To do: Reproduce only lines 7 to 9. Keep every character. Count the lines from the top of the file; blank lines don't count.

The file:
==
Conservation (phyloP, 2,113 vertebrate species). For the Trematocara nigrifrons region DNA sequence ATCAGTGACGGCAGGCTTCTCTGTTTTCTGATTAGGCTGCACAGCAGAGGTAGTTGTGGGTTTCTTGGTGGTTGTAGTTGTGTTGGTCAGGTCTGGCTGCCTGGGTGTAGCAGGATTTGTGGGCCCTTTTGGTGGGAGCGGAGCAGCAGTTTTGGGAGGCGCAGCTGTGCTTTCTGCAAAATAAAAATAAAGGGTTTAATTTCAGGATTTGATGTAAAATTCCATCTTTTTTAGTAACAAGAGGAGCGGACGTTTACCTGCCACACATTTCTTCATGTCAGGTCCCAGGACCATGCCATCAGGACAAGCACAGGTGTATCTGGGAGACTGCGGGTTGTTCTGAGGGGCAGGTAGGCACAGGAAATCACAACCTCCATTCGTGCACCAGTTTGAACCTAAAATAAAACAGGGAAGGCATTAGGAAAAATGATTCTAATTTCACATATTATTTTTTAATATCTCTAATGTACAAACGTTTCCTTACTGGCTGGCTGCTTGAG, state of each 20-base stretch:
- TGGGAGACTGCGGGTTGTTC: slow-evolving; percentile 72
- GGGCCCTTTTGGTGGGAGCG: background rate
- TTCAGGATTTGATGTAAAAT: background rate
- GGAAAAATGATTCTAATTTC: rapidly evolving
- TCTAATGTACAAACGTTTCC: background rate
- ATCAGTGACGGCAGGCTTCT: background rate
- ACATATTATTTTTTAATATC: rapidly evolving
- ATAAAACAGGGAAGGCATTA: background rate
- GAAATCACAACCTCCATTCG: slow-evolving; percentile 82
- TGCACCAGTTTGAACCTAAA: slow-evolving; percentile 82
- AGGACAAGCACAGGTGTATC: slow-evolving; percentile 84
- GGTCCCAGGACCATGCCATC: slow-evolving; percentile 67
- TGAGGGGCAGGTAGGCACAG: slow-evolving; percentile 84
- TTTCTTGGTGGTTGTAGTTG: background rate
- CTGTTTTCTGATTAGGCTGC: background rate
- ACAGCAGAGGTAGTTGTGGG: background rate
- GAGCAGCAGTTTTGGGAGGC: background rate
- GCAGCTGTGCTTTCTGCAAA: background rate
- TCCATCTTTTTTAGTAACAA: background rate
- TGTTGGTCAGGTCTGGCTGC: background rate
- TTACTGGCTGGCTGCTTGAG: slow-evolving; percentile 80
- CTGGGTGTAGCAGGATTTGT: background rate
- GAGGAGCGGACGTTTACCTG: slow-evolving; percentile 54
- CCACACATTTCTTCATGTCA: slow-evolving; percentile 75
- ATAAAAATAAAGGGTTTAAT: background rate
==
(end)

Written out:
- ATCAGTGACGGCAGGCTTCT: background rate
- ACATATTATTTTTTAATATC: rapidly evolving
- ATAAAACAGGGAAGGCATTA: background rate